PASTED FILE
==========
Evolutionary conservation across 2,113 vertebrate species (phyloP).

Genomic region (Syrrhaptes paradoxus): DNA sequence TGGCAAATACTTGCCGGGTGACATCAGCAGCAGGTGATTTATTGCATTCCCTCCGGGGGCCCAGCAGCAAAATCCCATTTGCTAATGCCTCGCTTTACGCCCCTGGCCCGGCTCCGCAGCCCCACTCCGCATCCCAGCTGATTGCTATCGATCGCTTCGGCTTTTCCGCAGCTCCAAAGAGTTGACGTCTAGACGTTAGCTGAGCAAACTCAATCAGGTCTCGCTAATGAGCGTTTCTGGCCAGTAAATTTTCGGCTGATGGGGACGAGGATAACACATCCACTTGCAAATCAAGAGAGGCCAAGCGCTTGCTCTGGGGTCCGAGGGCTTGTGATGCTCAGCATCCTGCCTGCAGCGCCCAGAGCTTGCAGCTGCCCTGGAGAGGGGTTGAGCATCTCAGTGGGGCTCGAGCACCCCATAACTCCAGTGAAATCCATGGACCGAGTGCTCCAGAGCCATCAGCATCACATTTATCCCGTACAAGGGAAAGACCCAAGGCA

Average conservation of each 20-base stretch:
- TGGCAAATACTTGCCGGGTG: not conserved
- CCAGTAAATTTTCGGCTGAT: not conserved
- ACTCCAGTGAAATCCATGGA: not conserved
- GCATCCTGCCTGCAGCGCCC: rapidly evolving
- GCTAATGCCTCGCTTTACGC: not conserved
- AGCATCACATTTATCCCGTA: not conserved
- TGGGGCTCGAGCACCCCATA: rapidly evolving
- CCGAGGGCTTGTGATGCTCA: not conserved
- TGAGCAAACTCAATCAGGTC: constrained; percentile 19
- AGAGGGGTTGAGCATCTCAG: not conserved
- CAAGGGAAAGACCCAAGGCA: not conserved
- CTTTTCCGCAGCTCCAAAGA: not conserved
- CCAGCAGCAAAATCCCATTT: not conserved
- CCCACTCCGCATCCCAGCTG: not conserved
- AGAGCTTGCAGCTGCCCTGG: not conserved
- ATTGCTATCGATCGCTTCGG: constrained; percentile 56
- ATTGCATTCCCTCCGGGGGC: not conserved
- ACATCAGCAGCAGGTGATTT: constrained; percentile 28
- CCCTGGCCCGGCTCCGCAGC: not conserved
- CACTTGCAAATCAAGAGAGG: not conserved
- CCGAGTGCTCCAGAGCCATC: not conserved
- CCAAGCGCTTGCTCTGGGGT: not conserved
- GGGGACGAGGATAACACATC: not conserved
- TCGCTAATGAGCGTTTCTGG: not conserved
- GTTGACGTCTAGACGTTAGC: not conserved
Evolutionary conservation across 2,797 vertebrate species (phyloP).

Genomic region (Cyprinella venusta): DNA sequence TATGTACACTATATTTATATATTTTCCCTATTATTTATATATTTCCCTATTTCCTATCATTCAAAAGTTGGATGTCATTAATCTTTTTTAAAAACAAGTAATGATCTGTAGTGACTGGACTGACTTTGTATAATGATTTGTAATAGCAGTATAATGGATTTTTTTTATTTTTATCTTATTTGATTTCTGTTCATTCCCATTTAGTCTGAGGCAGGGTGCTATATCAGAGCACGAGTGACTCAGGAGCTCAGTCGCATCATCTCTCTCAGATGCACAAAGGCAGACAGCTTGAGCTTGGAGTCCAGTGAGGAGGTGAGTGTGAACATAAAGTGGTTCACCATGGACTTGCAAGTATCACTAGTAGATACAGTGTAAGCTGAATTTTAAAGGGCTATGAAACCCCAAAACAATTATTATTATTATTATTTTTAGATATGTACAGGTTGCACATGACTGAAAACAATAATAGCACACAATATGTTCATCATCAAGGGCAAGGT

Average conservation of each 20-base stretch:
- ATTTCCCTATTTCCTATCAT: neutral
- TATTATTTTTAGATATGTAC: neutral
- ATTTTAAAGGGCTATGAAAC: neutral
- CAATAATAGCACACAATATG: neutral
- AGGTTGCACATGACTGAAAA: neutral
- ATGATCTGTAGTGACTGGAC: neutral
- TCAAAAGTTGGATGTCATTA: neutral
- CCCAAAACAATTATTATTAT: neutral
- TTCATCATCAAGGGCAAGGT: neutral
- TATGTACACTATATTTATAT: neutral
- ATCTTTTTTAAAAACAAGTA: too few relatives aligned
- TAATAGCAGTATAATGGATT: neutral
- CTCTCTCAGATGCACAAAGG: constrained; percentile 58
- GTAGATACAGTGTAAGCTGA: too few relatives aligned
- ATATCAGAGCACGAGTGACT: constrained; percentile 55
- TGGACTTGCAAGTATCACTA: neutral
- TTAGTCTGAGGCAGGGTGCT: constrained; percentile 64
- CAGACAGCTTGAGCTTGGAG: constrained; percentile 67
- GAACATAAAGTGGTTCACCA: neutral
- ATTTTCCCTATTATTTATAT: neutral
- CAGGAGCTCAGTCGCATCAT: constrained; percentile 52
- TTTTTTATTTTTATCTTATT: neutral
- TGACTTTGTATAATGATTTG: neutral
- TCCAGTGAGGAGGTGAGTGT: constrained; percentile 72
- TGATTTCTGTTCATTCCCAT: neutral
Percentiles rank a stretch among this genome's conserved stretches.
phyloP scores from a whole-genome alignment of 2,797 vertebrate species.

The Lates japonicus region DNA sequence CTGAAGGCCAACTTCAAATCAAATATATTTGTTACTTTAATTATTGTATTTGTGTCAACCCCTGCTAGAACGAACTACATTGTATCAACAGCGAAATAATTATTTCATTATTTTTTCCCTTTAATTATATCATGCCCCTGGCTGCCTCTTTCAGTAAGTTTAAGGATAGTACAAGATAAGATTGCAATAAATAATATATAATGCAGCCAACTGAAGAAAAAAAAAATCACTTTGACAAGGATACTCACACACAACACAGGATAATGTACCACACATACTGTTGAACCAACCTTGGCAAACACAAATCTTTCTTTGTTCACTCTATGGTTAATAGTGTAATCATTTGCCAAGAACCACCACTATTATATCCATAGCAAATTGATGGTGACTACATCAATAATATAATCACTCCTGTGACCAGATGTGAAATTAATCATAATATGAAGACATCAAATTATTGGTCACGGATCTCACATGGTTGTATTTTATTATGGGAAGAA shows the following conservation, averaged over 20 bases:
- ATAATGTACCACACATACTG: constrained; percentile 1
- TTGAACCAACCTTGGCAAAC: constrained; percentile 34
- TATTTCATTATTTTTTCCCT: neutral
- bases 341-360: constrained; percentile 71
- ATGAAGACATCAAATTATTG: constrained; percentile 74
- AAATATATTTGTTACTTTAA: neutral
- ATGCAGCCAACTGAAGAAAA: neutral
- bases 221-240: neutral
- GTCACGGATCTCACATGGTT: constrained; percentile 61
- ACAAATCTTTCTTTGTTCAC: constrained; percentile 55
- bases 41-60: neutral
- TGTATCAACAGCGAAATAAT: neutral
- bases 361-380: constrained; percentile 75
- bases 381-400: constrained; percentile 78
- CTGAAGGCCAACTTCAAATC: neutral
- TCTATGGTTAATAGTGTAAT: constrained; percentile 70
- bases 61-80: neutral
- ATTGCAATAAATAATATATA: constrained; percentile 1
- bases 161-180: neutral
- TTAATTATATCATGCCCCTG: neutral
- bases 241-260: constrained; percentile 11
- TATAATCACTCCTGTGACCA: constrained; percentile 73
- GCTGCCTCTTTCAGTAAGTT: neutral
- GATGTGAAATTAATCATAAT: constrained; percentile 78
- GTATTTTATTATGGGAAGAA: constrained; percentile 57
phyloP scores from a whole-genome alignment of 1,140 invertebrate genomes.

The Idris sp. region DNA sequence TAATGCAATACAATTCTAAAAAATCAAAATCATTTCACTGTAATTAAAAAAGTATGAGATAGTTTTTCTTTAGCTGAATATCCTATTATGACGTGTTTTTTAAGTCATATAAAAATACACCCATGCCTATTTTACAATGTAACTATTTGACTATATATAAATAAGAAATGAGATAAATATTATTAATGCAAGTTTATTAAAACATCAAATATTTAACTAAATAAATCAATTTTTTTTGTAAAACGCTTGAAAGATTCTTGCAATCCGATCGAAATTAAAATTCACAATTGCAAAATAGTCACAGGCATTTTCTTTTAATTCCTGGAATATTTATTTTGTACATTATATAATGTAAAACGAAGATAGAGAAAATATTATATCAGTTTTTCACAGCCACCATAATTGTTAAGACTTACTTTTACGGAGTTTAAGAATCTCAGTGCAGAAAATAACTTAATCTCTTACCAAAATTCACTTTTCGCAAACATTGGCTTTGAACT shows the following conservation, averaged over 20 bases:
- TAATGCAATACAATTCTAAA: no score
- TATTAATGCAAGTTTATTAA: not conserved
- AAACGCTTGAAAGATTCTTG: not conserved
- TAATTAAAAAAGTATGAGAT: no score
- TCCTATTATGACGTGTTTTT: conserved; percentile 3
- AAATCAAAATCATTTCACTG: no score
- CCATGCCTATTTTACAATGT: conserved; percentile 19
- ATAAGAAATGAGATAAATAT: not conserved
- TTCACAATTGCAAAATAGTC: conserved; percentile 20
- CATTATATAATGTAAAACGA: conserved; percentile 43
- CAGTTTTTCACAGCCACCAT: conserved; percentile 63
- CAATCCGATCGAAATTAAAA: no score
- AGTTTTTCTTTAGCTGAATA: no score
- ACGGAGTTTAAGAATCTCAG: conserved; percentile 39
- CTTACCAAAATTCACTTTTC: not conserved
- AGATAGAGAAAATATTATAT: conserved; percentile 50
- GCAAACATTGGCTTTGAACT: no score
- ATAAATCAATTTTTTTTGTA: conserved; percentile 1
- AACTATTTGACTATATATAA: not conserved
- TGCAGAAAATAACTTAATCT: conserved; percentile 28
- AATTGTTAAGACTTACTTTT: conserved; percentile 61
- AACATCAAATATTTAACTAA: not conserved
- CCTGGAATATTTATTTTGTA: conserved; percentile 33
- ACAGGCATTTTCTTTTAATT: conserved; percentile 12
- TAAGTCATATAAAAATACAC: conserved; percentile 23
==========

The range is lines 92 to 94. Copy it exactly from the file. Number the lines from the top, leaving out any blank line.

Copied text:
- AAATCAAAATCATTTCACTG: no score
- CCATGCCTATTTTACAATGT: conserved; percentile 19
- ATAAGAAATGAGATAAATAT: not conserved